TV ‘needn’t bother much’ about VR in the next two years1 March 2017
The Digital Production Partnership (DPP) has unveiled its eight key predictions for 2017 at this year’s BVE.
Among the expected trends is the somewhat surprising announcement that TV doesn’t “need to bother too much about VR in the next two years.”
According to the DPP’s managing director Mark Harrison, “VR/AR will be most important in gaming.”
The report’s other key findings include:
Versioning will become an opportunity, not a cost: A typical Hollywood movie needs up to 400 different versions, while it is up to 100 for a TV show, making versioning a source of great complexity and cost. The move towards ‘componentised’ masters will change this, making it cheaper and easier to exploit content on multiple platforms. IMF (interoperable Mastering Format) for high-end production is now also being developed in a broadcast version for general content use.
Getting cloud ready will be a full time job: Connected and cloud-led tools and services will soon become the backbone of the media industry. But the next two years will see growing pains. The debate about working in the cloud will be over in two years time – it’s happening!
Business models will be reformed: The growth of the cloud and connectivity is already changing the way we work. Large companies will reduce their office footprint, taking advantage of greater ease of remote and mobile working. Smaller organisations will question whether to have an office at all.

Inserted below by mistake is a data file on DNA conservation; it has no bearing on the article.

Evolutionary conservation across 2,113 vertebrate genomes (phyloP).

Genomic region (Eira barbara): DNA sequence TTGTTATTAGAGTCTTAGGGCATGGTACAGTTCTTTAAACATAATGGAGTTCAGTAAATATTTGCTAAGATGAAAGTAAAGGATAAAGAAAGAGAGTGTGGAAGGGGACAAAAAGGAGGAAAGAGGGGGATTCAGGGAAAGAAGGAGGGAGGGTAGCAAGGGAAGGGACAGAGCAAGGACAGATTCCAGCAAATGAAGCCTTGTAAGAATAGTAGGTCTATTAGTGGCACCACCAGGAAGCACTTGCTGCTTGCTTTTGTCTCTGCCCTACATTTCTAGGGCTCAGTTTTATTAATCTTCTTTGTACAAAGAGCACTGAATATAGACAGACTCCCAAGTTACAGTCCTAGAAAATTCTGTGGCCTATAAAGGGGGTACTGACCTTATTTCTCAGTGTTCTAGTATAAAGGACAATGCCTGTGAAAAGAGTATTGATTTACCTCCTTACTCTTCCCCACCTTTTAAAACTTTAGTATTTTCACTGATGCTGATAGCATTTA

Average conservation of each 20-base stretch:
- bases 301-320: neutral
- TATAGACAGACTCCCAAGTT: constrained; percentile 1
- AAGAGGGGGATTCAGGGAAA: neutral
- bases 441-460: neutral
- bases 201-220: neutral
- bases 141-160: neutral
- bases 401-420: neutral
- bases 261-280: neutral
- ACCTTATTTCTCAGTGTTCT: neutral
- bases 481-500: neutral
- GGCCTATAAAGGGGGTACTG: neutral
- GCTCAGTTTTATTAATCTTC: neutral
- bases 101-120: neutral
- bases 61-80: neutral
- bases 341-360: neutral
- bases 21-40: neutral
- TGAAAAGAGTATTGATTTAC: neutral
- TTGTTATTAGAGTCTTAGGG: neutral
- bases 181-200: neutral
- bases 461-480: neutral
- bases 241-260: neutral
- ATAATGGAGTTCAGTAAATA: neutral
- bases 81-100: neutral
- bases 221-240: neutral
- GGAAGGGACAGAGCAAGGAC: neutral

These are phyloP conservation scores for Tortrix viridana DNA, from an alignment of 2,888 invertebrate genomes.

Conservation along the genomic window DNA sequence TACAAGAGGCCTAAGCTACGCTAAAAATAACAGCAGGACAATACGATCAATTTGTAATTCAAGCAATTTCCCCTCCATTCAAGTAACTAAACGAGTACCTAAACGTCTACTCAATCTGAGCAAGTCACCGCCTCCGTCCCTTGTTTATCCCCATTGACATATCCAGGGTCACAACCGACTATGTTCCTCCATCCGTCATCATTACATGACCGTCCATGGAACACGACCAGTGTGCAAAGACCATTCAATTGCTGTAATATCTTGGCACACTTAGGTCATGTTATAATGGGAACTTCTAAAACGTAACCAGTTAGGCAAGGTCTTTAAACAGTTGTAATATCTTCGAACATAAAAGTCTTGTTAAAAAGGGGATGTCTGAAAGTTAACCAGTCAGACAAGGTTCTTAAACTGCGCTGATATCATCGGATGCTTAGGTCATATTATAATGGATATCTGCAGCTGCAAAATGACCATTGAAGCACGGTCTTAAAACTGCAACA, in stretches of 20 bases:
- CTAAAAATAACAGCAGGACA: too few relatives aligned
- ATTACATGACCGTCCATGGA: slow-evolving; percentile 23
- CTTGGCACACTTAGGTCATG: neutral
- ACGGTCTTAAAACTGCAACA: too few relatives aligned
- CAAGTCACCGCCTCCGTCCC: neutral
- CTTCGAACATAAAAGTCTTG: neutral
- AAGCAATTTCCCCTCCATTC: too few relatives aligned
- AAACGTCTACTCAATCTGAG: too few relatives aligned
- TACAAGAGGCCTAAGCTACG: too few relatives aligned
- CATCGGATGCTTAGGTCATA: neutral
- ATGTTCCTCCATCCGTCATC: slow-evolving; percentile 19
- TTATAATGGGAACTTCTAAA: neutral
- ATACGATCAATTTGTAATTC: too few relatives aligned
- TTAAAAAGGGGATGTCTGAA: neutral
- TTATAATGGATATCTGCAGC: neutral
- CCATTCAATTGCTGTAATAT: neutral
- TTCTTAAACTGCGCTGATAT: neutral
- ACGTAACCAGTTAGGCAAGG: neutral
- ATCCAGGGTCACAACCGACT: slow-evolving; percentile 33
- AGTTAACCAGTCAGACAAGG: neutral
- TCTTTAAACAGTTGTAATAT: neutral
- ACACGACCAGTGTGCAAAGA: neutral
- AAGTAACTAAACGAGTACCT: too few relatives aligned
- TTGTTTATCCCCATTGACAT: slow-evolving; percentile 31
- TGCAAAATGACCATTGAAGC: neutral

Where there are people, there will be automation: In the next two years, major advances in the application if automation and machine intelligence will correlate closely with business functions that currently are people-heavy.
More content will change us all: One of the greatest business opportunities will be the fact that more video content will be created than ever before. Companies should not define themselves as TV or broadcasters anymore – now it’s media!
Connectivity will continue to constrain: The big elephant in the room. The industry wants to move to the cloud, but unless you’re a big company working in a major city, using the cloud is a struggle. Poor and expensive connectivity will hold back growth.
New content aggregators will appear – by stealth: Consumers will increasingly expect a single interface on which they can search content from different providers. That interface will in time become voice based.
The report has been compiled based on feedback from 25 invited experts from the DPP’s membership including Ooyala, ITV, BBC, Piksel, Channel 4 and BASE Media Cloud.